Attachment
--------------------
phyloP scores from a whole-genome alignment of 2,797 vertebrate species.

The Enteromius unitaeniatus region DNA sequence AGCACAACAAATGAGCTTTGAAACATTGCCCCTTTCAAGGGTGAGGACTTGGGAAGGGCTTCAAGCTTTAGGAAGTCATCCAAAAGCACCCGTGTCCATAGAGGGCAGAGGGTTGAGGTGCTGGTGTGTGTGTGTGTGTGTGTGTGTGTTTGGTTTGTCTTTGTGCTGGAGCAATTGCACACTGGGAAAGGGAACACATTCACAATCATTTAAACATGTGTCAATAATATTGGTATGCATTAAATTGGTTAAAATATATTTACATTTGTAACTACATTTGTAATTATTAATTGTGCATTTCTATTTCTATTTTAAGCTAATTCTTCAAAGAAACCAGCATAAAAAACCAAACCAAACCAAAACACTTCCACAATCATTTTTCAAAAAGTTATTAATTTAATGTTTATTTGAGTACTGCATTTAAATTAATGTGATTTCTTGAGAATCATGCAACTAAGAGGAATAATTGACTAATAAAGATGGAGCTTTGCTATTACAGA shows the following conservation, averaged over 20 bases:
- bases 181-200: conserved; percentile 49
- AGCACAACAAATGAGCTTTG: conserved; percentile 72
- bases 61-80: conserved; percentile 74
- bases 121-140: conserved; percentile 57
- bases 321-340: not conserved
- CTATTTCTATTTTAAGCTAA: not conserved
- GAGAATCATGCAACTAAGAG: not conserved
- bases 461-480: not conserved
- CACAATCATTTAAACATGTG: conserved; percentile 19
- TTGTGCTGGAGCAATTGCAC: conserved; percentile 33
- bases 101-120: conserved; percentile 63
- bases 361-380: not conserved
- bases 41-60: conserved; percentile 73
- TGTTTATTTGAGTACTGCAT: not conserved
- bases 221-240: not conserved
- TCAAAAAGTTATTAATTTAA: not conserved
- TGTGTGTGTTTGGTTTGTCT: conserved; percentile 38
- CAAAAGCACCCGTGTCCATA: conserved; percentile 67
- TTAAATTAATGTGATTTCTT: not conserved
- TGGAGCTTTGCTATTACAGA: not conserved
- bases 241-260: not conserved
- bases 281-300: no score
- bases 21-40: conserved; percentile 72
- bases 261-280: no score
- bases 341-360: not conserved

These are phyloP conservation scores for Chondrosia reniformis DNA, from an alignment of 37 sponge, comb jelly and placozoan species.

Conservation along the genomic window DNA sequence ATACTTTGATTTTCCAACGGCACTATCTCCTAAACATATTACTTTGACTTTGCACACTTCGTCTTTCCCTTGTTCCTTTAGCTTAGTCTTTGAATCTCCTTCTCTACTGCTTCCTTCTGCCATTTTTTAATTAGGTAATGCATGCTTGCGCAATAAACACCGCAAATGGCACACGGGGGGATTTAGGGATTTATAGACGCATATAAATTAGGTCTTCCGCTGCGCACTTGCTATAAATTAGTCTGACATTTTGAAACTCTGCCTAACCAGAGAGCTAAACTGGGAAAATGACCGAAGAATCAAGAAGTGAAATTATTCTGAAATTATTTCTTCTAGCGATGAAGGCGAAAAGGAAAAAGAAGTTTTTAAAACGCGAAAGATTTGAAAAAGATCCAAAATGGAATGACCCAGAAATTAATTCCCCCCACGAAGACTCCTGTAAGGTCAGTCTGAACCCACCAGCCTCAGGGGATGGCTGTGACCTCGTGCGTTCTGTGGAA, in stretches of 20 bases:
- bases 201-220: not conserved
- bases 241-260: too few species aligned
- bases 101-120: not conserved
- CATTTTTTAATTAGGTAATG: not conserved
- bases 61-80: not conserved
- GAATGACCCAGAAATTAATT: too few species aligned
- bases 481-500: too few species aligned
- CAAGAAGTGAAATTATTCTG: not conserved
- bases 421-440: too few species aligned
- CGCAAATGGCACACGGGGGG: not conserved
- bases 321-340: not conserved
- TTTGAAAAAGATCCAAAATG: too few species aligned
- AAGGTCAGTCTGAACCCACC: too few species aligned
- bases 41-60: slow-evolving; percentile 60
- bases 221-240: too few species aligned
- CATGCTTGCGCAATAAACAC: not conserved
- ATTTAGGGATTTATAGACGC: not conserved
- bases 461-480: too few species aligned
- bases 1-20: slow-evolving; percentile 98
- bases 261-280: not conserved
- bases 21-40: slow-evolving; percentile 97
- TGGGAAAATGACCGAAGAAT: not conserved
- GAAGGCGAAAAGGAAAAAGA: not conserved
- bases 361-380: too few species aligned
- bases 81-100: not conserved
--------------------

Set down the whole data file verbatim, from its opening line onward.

phyloP scores from a whole-genome alignment of 2,797 vertebrate species.

The Enteromius unitaeniatus region DNA sequence AGCACAACAAATGAGCTTTGAAACATTGCCCCTTTCAAGGGTGAGGACTTGGGAAGGGCTTCAAGCTTTAGGAAGTCATCCAAAAGCACCCGTGTCCATAGAGGGCAGAGGGTTGAGGTGCTGGTGTGTGTGTGTGTGTGTGTGTGTGTTTGGTTTGTCTTTGTGCTGGAGCAATTGCACACTGGGAAAGGGAACACATTCACAATCATTTAAACATGTGTCAATAATATTGGTATGCATTAAATTGGTTAAAATATATTTACATTTGTAACTACATTTGTAATTATTAATTGTGCATTTCTATTTCTATTTTAAGCTAATTCTTCAAAGAAACCAGCATAAAAAACCAAACCAAACCAAAACACTTCCACAATCATTTTTCAAAAAGTTATTAATTTAATGTTTATTTGAGTACTGCATTTAAATTAATGTGATTTCTTGAGAATCATGCAACTAAGAGGAATAATTGACTAATAAAGATGGAGCTTTGCTATTACAGA shows the following conservation, averaged over 20 bases:
- bases 181-200: conserved; percentile 49
- AGCACAACAAATGAGCTTTG: conserved; percentile 72
- bases 61-80: conserved; percentile 74
- bases 121-140: conserved; percentile 57
- bases 321-340: not conserved
- CTATTTCTATTTTAAGCTAA: not conserved
- GAGAATCATGCAACTAAGAG: not conserved
- bases 461-480: not conserved
- CACAATCATTTAAACATGTG: conserved; percentile 19
- TTGTGCTGGAGCAATTGCAC: conserved; percentile 33
- bases 101-120: conserved; percentile 63
- bases 361-380: not conserved
- bases 41-60: conserved; percentile 73
- TGTTTATTTGAGTACTGCAT: not conserved
- bases 221-240: not conserved
- TCAAAAAGTTATTAATTTAA: not conserved
- TGTGTGTGTTTGGTTTGTCT: conserved; percentile 38
- CAAAAGCACCCGTGTCCATA: conserved; percentile 67
- TTAAATTAATGTGATTTCTT: not conserved
- TGGAGCTTTGCTATTACAGA: not conserved
- bases 241-260: not conserved
- bases 281-300: no score
- bases 21-40: conserved; percentile 72
- bases 261-280: no score
- bases 341-360: not conserved

These are phyloP conservation scores for Chondrosia reniformis DNA, from an alignment of 37 sponge, comb jelly and placozoan species.

Conservation along the genomic window DNA sequence ATACTTTGATTTTCCAACGGCACTATCTCCTAAACATATTACTTTGACTTTGCACACTTCGTCTTTCCCTTGTTCCTTTAGCTTAGTCTTTGAATCTCCTTCTCTACTGCTTCCTTCTGCCATTTTTTAATTAGGTAATGCATGCTTGCGCAATAAACACCGCAAATGGCACACGGGGGGATTTAGGGATTTATAGACGCATATAAATTAGGTCTTCCGCTGCGCACTTGCTATAAATTAGTCTGACATTTTGAAACTCTGCCTAACCAGAGAGCTAAACTGGGAAAATGACCGAAGAATCAAGAAGTGAAATTATTCTGAAATTATTTCTTCTAGCGATGAAGGCGAAAAGGAAAAAGAAGTTTTTAAAACGCGAAAGATTTGAAAAAGATCCAAAATGGAATGACCCAGAAATTAATTCCCCCCACGAAGACTCCTGTAAGGTCAGTCTGAACCCACCAGCCTCAGGGGATGGCTGTGACCTCGTGCGTTCTGTGGAA, in stretches of 20 bases:
- bases 201-220: not conserved
- bases 241-260: too few species aligned
- bases 101-120: not conserved
- CATTTTTTAATTAGGTAATG: not conserved
- bases 61-80: not conserved
- GAATGACCCAGAAATTAATT: too few species aligned
- bases 481-500: too few species aligned
- CAAGAAGTGAAATTATTCTG: not conserved
- bases 421-440: too few species aligned
- CGCAAATGGCACACGGGGGG: not conserved
- bases 321-340: not conserved
- TTTGAAAAAGATCCAAAATG: too few species aligned
- AAGGTCAGTCTGAACCCACC: too few species aligned
- bases 41-60: slow-evolving; percentile 60
- bases 221-240: too few species aligned
- CATGCTTGCGCAATAAACAC: not conserved
- ATTTAGGGATTTATAGACGC: not conserved
- bases 461-480: too few species aligned
- bases 1-20: slow-evolving; percentile 98
- bases 261-280: not conserved
- bases 21-40: slow-evolving; percentile 97
- TGGGAAAATGACCGAAGAAT: not conserved
- GAAGGCGAAAAGGAAAAAGA: not conserved
- bases 361-380: too few species aligned
- bases 81-100: not conserved